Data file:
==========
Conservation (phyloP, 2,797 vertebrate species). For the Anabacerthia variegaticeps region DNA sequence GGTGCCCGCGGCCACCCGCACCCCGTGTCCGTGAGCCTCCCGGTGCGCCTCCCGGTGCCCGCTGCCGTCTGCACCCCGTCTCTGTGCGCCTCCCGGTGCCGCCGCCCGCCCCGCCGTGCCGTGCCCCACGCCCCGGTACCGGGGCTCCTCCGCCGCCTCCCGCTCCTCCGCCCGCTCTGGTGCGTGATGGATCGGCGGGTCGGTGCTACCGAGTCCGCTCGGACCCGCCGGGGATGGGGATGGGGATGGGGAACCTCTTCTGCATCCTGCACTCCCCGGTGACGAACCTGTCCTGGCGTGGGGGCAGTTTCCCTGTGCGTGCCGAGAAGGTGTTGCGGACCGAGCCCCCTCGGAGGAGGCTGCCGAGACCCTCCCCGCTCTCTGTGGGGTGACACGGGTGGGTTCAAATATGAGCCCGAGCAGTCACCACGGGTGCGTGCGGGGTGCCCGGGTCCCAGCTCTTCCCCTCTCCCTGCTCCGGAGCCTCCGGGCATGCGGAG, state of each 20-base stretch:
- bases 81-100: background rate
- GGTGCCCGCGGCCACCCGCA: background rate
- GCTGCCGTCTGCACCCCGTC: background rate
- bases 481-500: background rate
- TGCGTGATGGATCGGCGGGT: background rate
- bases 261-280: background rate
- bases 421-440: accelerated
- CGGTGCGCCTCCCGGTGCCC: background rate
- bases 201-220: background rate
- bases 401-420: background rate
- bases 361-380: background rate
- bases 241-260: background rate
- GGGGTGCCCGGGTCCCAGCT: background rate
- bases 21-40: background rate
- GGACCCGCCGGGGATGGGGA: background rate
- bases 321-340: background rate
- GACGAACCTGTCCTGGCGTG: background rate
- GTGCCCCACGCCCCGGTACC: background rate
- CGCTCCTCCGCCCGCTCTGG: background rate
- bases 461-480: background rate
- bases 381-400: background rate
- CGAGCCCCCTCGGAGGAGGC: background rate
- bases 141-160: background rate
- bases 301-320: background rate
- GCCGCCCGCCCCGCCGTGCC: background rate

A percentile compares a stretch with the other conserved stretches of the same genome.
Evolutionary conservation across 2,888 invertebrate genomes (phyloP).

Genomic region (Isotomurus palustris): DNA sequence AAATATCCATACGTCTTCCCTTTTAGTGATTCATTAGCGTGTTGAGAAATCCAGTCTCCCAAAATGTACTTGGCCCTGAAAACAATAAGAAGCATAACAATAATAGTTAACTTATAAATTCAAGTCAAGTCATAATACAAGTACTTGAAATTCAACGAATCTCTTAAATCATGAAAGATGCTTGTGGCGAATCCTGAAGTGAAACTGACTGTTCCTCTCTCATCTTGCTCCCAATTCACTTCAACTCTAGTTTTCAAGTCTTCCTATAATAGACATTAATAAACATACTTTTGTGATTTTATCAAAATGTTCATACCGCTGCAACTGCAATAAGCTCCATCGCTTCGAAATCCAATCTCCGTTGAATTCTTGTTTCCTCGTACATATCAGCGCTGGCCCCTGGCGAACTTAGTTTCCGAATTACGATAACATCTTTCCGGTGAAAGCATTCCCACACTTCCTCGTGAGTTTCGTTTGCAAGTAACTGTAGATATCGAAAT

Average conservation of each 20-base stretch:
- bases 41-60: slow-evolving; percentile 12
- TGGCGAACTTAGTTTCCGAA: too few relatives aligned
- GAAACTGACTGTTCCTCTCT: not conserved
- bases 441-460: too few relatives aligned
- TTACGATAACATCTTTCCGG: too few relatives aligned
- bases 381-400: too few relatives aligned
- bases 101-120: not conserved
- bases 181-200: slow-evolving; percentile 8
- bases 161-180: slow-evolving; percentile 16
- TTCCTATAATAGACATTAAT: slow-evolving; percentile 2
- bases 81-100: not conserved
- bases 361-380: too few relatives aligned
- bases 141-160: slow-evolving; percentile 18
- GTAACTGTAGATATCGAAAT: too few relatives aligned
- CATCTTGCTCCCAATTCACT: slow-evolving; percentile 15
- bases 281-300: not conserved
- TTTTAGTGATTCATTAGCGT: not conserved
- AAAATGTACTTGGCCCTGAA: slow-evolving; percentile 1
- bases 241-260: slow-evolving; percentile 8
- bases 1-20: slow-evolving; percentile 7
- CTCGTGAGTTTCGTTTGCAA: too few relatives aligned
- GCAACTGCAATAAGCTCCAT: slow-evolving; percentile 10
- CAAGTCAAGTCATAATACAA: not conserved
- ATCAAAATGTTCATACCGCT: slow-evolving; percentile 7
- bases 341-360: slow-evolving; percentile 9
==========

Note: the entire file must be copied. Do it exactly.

Conservation (phyloP, 2,797 vertebrate species). For the Anabacerthia variegaticeps region DNA sequence GGTGCCCGCGGCCACCCGCACCCCGTGTCCGTGAGCCTCCCGGTGCGCCTCCCGGTGCCCGCTGCCGTCTGCACCCCGTCTCTGTGCGCCTCCCGGTGCCGCCGCCCGCCCCGCCGTGCCGTGCCCCACGCCCCGGTACCGGGGCTCCTCCGCCGCCTCCCGCTCCTCCGCCCGCTCTGGTGCGTGATGGATCGGCGGGTCGGTGCTACCGAGTCCGCTCGGACCCGCCGGGGATGGGGATGGGGATGGGGAACCTCTTCTGCATCCTGCACTCCCCGGTGACGAACCTGTCCTGGCGTGGGGGCAGTTTCCCTGTGCGTGCCGAGAAGGTGTTGCGGACCGAGCCCCCTCGGAGGAGGCTGCCGAGACCCTCCCCGCTCTCTGTGGGGTGACACGGGTGGGTTCAAATATGAGCCCGAGCAGTCACCACGGGTGCGTGCGGGGTGCCCGGGTCCCAGCTCTTCCCCTCTCCCTGCTCCGGAGCCTCCGGGCATGCGGAG, state of each 20-base stretch:
- bases 81-100: background rate
- GGTGCCCGCGGCCACCCGCA: background rate
- GCTGCCGTCTGCACCCCGTC: background rate
- bases 481-500: background rate
- TGCGTGATGGATCGGCGGGT: background rate
- bases 261-280: background rate
- bases 421-440: accelerated
- CGGTGCGCCTCCCGGTGCCC: background rate
- bases 201-220: background rate
- bases 401-420: background rate
- bases 361-380: background rate
- bases 241-260: background rate
- GGGGTGCCCGGGTCCCAGCT: background rate
- bases 21-40: background rate
- GGACCCGCCGGGGATGGGGA: background rate
- bases 321-340: background rate
- GACGAACCTGTCCTGGCGTG: background rate
- GTGCCCCACGCCCCGGTACC: background rate
- CGCTCCTCCGCCCGCTCTGG: background rate
- bases 461-480: background rate
- bases 381-400: background rate
- CGAGCCCCCTCGGAGGAGGC: background rate
- bases 141-160: background rate
- bases 301-320: background rate
- GCCGCCCGCCCCGCCGTGCC: background rate

A percentile compares a stretch with the other conserved stretches of the same genome.
Evolutionary conservation across 2,888 invertebrate genomes (phyloP).

Genomic region (Isotomurus palustris): DNA sequence AAATATCCATACGTCTTCCCTTTTAGTGATTCATTAGCGTGTTGAGAAATCCAGTCTCCCAAAATGTACTTGGCCCTGAAAACAATAAGAAGCATAACAATAATAGTTAACTTATAAATTCAAGTCAAGTCATAATACAAGTACTTGAAATTCAACGAATCTCTTAAATCATGAAAGATGCTTGTGGCGAATCCTGAAGTGAAACTGACTGTTCCTCTCTCATCTTGCTCCCAATTCACTTCAACTCTAGTTTTCAAGTCTTCCTATAATAGACATTAATAAACATACTTTTGTGATTTTATCAAAATGTTCATACCGCTGCAACTGCAATAAGCTCCATCGCTTCGAAATCCAATCTCCGTTGAATTCTTGTTTCCTCGTACATATCAGCGCTGGCCCCTGGCGAACTTAGTTTCCGAATTACGATAACATCTTTCCGGTGAAAGCATTCCCACACTTCCTCGTGAGTTTCGTTTGCAAGTAACTGTAGATATCGAAAT

Average conservation of each 20-base stretch:
- bases 41-60: slow-evolving; percentile 12
- TGGCGAACTTAGTTTCCGAA: too few relatives aligned
- GAAACTGACTGTTCCTCTCT: not conserved
- bases 441-460: too few relatives aligned
- TTACGATAACATCTTTCCGG: too few relatives aligned
- bases 381-400: too few relatives aligned
- bases 101-120: not conserved
- bases 181-200: slow-evolving; percentile 8
- bases 161-180: slow-evolving; percentile 16
- TTCCTATAATAGACATTAAT: slow-evolving; percentile 2
- bases 81-100: not conserved
- bases 361-380: too few relatives aligned
- bases 141-160: slow-evolving; percentile 18
- GTAACTGTAGATATCGAAAT: too few relatives aligned
- CATCTTGCTCCCAATTCACT: slow-evolving; percentile 15
- bases 281-300: not conserved
- TTTTAGTGATTCATTAGCGT: not conserved
- AAAATGTACTTGGCCCTGAA: slow-evolving; percentile 1
- bases 241-260: slow-evolving; percentile 8
- bases 1-20: slow-evolving; percentile 7
- CTCGTGAGTTTCGTTTGCAA: too few relatives aligned
- GCAACTGCAATAAGCTCCAT: slow-evolving; percentile 10
- CAAGTCAAGTCATAATACAA: not conserved
- ATCAAAATGTTCATACCGCT: slow-evolving; percentile 7
- bases 341-360: slow-evolving; percentile 9